The dynamic and roles within the Huang family is definitely the best part of the show, so imagine my surprise when I start reading the real Eddie Huang’s memoir and find out that a lot of it is fabricated!!! There are a lot of easy threads that connect the two versions of the story, but the reality is actually a lot darker!
While the real Jessica Huang was as strict as the show implies, her relationship with her husband and children was much different. She and Louis had an extremely volatile relationship. They fought, they threw things, and Jessica would often scream about how her marriage (and subsequent children) ruined her life. In other instances, she would actually pile the kids in the car and take off, driving around for a while before finally returning home.
Louis Huang, meanwhile, was far from the always-smiling and loving father portrayed in the show. Turns out, he used to run around with a Taiwanese gang, and he had the lifelong respect of a local food vendor because Louis protected him from street ruffians, and the vendor in turn helped Louis fight off members of a rival gang.
Not only that, but Louis Huang had a real penchant for violence—buying sturdy whipping tools that he’d break over his children’s backsides and having a dangerous weapon collection that he gathered with the help of his old crew from Taiwan. I had a lot of difficulty envisioning that when I just wanted to picture Randall Park, the actor who plays Louis on the show.
A similarly big shift was the portrayal of Emery. While he definitely started out sweet, he and Eddie became frequent brawlers any time someone at school or in the neighborhood tried to look down on their heritage. As a result, Emery became a JACKED rage machine. Again: WHAT?! Look at Forrest Wheeler, the actor playing Emery, and tell me that you can imagine him super ripped; I will know you for a fool then.
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But truly, the most difficult thing to get around was the real Eddie Huang. His writing style is very much how I imagine he talks in real life . . . The problem is just that it felt so . . . put on to me.
I would never begrudge anyone’s interest in the offerings of a culture that isn’t their native one—I mean, my favorite band is Circa Survive, for fuck’s sake—but it came off as though Eddie was laying on his whole “I’m all about black culture and music” thing REEEEEEEAL thick. There were times I actively had to stop reading the book and ponder why he would make all these random shoutouts in the middle of the text, after he’d made a point, that felt haphazardly inserted and impenetrable if you aren’t a member of his squad.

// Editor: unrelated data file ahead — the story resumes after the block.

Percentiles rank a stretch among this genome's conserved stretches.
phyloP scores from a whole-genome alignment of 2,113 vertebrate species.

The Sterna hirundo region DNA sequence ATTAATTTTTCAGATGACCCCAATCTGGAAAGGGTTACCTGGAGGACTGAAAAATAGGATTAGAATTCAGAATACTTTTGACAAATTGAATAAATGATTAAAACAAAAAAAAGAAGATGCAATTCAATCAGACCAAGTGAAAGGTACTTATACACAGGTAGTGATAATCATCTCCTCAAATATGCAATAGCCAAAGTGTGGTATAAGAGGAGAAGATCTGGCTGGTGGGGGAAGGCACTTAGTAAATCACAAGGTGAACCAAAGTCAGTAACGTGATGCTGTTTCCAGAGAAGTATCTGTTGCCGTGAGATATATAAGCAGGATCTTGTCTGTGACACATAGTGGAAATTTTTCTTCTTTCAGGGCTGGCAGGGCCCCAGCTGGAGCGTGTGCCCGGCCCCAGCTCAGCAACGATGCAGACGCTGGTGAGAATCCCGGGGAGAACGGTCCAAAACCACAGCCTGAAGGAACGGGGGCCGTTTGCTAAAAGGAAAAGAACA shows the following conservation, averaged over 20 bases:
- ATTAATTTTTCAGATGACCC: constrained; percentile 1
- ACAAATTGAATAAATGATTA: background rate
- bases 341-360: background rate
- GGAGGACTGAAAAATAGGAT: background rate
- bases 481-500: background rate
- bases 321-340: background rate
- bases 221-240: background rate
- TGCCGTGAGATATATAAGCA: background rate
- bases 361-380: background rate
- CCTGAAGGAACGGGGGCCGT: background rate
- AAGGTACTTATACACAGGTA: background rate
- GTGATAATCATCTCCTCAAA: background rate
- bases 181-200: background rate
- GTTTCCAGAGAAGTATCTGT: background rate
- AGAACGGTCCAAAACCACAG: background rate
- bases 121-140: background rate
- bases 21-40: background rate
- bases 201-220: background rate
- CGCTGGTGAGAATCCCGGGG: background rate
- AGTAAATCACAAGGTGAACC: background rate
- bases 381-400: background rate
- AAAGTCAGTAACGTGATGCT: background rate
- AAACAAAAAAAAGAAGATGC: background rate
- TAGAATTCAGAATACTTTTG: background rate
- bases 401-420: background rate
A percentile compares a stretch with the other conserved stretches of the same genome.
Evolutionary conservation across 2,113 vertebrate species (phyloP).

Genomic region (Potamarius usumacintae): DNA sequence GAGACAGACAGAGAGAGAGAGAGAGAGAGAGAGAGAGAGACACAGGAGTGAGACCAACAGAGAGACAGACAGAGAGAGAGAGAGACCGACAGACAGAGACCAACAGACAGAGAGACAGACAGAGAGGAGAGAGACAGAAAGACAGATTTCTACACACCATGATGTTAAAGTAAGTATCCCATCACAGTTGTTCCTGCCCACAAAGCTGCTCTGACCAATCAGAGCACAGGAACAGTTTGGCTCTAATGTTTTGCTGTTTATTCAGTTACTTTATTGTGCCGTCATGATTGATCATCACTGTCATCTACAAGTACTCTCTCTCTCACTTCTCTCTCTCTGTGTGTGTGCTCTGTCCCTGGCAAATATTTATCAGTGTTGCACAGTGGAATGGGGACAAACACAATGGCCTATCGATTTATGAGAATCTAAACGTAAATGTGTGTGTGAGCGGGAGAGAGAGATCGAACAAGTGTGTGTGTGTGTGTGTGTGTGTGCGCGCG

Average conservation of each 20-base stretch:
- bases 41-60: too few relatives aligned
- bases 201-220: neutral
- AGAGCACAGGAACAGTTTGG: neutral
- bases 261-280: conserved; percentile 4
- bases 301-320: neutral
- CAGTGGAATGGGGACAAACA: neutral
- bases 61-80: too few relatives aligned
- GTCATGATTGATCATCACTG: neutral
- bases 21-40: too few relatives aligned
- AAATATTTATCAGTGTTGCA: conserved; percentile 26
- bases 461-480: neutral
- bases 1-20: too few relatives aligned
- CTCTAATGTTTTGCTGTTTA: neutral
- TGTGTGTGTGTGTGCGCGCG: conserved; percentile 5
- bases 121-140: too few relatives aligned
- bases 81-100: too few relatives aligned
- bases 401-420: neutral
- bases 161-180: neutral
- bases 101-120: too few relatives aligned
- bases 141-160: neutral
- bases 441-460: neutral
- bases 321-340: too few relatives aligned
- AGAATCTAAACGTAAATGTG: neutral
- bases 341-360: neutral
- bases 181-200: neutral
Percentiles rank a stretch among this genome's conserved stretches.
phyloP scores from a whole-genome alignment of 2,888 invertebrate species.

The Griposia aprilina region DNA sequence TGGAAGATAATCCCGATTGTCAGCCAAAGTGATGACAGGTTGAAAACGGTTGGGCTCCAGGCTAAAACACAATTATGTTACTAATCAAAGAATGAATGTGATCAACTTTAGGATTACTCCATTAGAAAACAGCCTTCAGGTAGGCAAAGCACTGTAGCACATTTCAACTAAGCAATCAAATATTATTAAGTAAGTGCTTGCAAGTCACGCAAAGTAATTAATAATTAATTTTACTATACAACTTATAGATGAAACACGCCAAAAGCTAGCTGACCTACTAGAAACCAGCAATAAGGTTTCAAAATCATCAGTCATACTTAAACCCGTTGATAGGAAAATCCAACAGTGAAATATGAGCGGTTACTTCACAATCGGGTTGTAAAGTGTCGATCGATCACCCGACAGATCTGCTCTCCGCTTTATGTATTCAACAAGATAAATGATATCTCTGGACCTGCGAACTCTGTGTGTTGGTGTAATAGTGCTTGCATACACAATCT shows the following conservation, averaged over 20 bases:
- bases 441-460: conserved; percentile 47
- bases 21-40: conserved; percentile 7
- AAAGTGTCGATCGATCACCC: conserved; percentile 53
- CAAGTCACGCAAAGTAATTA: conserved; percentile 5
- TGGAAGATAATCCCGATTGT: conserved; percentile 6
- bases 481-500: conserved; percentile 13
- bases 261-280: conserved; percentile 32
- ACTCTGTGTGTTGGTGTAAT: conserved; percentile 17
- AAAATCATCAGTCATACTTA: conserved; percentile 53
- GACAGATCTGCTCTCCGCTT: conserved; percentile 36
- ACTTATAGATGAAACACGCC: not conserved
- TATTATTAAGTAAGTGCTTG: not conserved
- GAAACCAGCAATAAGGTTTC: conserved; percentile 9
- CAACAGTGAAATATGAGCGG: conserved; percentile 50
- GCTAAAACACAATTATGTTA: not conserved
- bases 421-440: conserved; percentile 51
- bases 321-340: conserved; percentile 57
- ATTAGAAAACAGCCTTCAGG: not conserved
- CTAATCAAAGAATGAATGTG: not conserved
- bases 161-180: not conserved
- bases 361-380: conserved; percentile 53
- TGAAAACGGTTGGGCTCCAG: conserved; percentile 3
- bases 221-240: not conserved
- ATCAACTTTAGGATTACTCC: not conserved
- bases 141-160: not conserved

Which ultimately begs the question: Should I have read this book? It clearly wasn’t written for me, and while I can understand the struggle to connect to your own culture when your feelings for it are complicated, I just felt turned off by Eddie’s approach. The more I read, the more I felt like I would kind of hate him if we ever met in person. And he’d probably hate me back because while I’m actually black, I’m nothing like him—and I think he’d see that as an affront or my submitting to white assimilation tactics.
I don’t know. He just came off as very self-righteous about the right way to be a minority—and a cook, come to think of it. Real Eddie ended up following in his father’s footsteps by becoming a restaurant owner, and the book is littered with Eddie’s often-obnoxious opinions of how food should be prepared. Like, I’m all for having your distinct tastes, but don’t actively shit on people who like it a different way. My favorite cuisine is Thai food, and I can’t help but feeling like he’d totally roast me for never having “real” Thai food because everything I’ve eaten has come from America, and even if it’s Asian people cooking it, they’ve toned it down for the babyish American palate—or some shit like that. I’m not having it, Eddie! I. Am. Not. Having. It.
So, in summary:
Fresh Off the Boat the show is an absolute must-watch. It’s charming, it’s hilarious, and it’s informative without feeling like it’s hitting you over the head with the right way to perceive Chinese culture.
Fresh Off the Boat the book is a lot more niche—best suited for people with a strong background in rap/hip-hop and basketball players/teams from the early 90s.
I could be wrong, though. Please, read the book and challenge me on this interpretation.
I’ll be back soon with a preview-type post for my next Gilmore Girls-esque adventure!
May your adaptations stay as accurate as aesthetically possible,